If the ARV value of the forecasting model is equal to 1, then it is considered to be the same as the mean of the financial time series. The model is considered to be performing worst, compared to the mean, if the ARV value is greater than 1. However, the model is considered to be performing better than simply calculating the mean if its ARV value is less than 1. Hence, the closer the value to 0, the more accurate the forecasting model tends to be.

For all the above calculations, xi is the observed data, i is the estimated data, \( \overline{X} \)is the mean of the observed data, and N is the total number of observations.

Results and analysis

Extensive simulation studies are conducted to observe the performance of the proposed CNFN-based forecasting model. Separate experiments are conducted for each data set. In order to avoid the biases of the neural-based models, 20 simulations are conducted, and the averaged results are collected for comparison purposes. The performance of the proposed approach is compared with four other state-of-the-art forecasting models. The comparative models are CRO-based MLP (MLP-CRO), backpropagation-based MLP (MLP-BP), the radial basis functional neural network (RBFNN), and an adaptive neuro-fuzzy inference system (ANFIS) based forecasting model. The training and testing data sets for all the models are the same. Since only one new closing price data point is included into the training set through each move of the sliding window over the financial time series, there may not be a significant change in the nonlinear behavior of the training data set. Therefore, we have used the previously optimized weight set for the successive training instead of considering another random weight set. In this fashion, after the first training set, the number of iterations has been fixed to a small value, significantly reducing training time. During experimentation, different possible values for the model parameters were tested and the best values are recorded. Suitable parameter values obtained during simulation process are called the simulated parameters, and they are presented in Table 6.

Table 6 Simulated parameters for the forecasting models

The MAPE, NMSE, MDAPE, R2, and ARV values generated by all the forecasting models from all five stock indices are presented in Table 7. It can be observed from Table 7 that for all five data sets considered, four models (apart from MLP-BP) have quite good R2 values, very close to the ideal value. This property indicates that the models explain all the variability of the response data around its mean. Also, there is not much significant difference between the R2 values of the CNFN and MLP-CRO models. However, considering the other four metrics, a more comparative performance analysis has been carried out for the models. For all data sets, it can be observed that the proposed CNFN model produces superior MAPE, NMSE, MDAPE, and ARV values compared to other models. For more clarity, the MAPE and ARV values are shown in Figs. 10 and 11, respectively. These graphs provide a clear picture of the proficiency of the CNFN model. The average MAPE generated by the CNFN model over all five stock data sets is 0.004436, whereas it is 0.006701, 0.042947, 0.008261, and 0.006849 for the MLP-CRO, MLP-BP, ANFIS, and RBFNN models, respectively.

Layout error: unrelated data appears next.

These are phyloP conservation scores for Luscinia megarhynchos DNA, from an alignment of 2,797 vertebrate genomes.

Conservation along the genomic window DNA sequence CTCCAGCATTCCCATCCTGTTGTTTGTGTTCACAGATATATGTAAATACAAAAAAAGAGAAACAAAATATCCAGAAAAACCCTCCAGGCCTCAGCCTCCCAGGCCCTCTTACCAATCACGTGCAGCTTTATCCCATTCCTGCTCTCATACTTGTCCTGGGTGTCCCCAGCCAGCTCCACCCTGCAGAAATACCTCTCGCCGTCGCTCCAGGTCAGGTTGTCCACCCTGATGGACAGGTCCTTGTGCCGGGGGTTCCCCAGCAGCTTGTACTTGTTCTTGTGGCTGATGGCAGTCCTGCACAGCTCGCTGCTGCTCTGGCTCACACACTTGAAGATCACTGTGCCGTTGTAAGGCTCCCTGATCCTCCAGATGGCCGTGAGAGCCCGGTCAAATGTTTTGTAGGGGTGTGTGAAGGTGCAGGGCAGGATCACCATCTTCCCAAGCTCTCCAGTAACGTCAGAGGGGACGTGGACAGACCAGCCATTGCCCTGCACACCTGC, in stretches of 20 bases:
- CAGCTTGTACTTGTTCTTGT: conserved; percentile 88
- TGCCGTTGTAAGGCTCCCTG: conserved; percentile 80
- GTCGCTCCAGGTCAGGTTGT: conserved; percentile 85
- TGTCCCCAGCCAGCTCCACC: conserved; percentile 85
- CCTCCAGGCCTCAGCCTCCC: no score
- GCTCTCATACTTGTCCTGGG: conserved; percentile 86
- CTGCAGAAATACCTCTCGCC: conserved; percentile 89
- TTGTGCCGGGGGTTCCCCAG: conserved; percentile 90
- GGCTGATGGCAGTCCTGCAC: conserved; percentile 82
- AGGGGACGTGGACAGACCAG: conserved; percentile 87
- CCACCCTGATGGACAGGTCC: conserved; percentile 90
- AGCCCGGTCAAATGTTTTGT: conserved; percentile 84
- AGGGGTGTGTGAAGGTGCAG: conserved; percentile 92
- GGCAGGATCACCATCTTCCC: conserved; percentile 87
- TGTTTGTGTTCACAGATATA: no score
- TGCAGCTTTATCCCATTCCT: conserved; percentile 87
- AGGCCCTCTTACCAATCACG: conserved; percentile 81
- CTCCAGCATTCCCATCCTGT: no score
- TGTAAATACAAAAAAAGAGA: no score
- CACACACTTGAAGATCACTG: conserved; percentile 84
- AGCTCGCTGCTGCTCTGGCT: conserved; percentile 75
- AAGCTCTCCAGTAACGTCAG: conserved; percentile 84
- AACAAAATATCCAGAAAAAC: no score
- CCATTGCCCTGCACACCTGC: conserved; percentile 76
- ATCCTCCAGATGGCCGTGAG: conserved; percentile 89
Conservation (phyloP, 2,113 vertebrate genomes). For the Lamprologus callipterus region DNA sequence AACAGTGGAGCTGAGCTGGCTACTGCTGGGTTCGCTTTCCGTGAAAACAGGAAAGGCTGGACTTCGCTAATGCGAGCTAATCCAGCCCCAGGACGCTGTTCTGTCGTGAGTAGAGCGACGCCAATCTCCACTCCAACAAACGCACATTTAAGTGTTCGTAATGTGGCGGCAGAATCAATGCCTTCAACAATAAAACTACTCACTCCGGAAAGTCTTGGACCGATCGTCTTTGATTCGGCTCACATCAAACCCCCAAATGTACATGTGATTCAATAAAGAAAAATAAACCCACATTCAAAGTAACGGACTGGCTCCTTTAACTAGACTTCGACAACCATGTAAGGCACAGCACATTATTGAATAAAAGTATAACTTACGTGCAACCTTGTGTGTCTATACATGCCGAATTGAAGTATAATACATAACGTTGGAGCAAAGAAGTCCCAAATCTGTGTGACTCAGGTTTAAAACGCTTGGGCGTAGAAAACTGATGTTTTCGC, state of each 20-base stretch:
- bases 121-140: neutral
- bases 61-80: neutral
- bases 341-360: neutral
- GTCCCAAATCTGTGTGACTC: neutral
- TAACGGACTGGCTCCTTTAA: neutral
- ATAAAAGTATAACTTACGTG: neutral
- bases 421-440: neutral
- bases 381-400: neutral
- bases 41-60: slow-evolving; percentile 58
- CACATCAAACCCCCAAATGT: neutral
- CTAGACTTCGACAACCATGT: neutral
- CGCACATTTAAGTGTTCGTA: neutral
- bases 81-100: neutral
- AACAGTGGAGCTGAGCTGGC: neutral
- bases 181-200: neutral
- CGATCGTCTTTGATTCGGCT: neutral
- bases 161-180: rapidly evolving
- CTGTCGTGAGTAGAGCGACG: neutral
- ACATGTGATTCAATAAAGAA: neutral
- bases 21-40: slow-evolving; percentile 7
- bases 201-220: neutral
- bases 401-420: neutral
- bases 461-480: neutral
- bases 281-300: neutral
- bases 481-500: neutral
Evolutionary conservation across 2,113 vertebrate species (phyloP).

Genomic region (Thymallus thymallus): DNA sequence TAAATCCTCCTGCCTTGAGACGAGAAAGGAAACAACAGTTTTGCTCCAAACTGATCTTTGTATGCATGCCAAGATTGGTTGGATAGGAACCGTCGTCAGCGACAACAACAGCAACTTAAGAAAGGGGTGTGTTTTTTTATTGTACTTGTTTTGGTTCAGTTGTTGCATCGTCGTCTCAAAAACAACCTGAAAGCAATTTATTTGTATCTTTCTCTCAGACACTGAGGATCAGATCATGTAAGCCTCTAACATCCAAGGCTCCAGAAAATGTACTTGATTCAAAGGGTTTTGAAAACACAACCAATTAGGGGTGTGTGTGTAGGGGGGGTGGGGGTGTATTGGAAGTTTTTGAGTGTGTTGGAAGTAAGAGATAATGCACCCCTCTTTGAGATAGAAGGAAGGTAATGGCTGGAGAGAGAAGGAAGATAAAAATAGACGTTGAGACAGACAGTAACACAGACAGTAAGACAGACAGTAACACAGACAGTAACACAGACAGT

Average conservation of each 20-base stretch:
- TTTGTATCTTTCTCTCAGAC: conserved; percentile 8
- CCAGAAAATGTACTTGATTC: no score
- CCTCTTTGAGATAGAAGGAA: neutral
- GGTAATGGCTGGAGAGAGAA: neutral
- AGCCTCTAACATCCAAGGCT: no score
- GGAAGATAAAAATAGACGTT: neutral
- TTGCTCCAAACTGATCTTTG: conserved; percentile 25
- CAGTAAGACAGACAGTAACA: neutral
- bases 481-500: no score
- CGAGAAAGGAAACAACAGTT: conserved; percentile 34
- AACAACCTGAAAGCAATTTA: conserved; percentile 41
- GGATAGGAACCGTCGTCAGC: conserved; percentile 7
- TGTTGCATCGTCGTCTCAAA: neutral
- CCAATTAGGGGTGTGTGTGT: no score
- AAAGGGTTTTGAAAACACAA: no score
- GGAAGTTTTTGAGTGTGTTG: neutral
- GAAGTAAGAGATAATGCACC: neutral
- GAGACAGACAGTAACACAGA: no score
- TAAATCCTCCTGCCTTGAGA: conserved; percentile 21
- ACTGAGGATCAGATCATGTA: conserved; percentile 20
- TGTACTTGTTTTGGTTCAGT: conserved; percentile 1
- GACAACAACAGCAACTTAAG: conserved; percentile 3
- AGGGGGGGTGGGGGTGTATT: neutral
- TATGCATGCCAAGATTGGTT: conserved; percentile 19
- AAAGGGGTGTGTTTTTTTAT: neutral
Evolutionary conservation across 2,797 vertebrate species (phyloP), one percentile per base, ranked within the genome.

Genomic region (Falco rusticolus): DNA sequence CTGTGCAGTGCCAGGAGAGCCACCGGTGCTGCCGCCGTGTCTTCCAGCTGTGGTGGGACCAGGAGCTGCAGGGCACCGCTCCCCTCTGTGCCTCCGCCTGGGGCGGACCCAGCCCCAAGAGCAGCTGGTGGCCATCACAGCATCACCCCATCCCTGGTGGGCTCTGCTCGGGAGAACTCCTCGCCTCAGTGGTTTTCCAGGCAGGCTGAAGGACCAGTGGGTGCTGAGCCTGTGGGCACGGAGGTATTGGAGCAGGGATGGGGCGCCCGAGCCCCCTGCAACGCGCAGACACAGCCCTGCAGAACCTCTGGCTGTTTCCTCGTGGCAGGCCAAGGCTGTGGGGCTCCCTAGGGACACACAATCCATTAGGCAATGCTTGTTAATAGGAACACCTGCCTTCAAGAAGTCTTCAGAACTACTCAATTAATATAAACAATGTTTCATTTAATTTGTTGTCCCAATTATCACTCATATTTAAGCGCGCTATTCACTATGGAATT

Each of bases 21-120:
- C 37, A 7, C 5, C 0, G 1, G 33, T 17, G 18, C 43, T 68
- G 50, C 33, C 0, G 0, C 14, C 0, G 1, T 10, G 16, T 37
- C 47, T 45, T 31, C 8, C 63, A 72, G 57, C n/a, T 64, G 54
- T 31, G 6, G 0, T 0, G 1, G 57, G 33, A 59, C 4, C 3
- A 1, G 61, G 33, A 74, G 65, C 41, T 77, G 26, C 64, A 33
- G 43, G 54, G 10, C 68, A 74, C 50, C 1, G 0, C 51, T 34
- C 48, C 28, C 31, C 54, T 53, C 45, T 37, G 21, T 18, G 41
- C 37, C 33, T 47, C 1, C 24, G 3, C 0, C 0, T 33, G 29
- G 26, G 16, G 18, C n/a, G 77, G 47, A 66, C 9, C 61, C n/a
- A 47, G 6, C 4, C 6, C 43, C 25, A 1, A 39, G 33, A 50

Table 7 One-day-ahead forecasting comparison
Fig. 10
figure 10

MAPE generated by all models from all datasets (One-day-ahead)

Fig. 11
figure 11

ARV generated by all models from all datasets (One-day-ahead)

Similarly, the simulated results from the one-month-ahead forecasting are summarized in Table 8. Here also, the CNFN model exhibits superior performance compared to other models. The average MAPE generated by the CNFN model over all five stock data sets is 0.02656, whereas it is 0.06041, 0.08183, 0.05881, and 0.064045 for the MLP-CRO, MLP-BP, ANFIS, and RBFNN models, respectively. This also demonstrates the superiority of the proposed approach. For more clarity, the MAPE and ARV values are shown in Figs. 12 and 13 respectively. These graphs provide a clear picture of the proficiency of the CNFN model.

Table 8 One-month-ahead forecasting comparison
Fig. 12
figure 12

MAPE generated by all models from all datasets (One-month-ahead)

Fig. 13
figure 13

ARV generated by all models from all datasets (One-month-ahead)

The proposed CNFN model differs from the ANFIS model in the following ways. The conventional ANFIS model has five layers of architecture. However, the CNFN has only three layers. A gradient descent backpropagation learning algorithm is used in the ANFIS for weight and bias optimization. On the other hand, CRO is characterized by a faster convergence rate, better performance, and less tunable control parameters. Hence, the CNFN is computationally and performance-wise better than the ANFIS.

Further, the performance of the CNFN can be evaluated by plotting the estimated closing prices against the actual prices of the individual stock data sets. Figs. 14, 15, 16, 17 and 18 show the plots for all five data sets for the one-day-ahead forecasting. From these plots it can be observed that the estimated prices from the CNFN model are quite close to the actual prices, which establishes the accuracy of the model.

Fig. 14
figure 14

Estimated v/s actual closing prices by CNFN forecasting model for DJIA stock market data

Fig. 15
figure 15

Estimated v/s actual closing prices by CNFN forecasting model for NASDAQ stock market data

Fig. 16
figure 16

Estimated v/s actual closing prices by CNFN forecasting model for BSE stock market data

Fig. 17
figure 17

Estimated v/s actual closing prices by CNFN forecasting model for FTSE stock market data

Fig. 18
figure 18

Estimated v/s actual closing prices by CNFN forecasting model for TAIEX stock market data

Deibold-Mariano test

To find out the precise advantage of the proposed model, we chose the Deibold-Mariano (DM) test of statistical significance (Diebold & Mariano, 2002; Harvey et al., 1997). The DM Test is a pair-wise comparison of two or more time series models and is available for forecasting a particular variable of interest. Let the actual time series be {yt;t = 1, , T}, and the two forecasts are {ŷ1t;t = 1, , T} and {ŷ2t;t = 1, , T}, respectively. The objective is to test whether the forecasts are equally good. The DM statistic is defined as: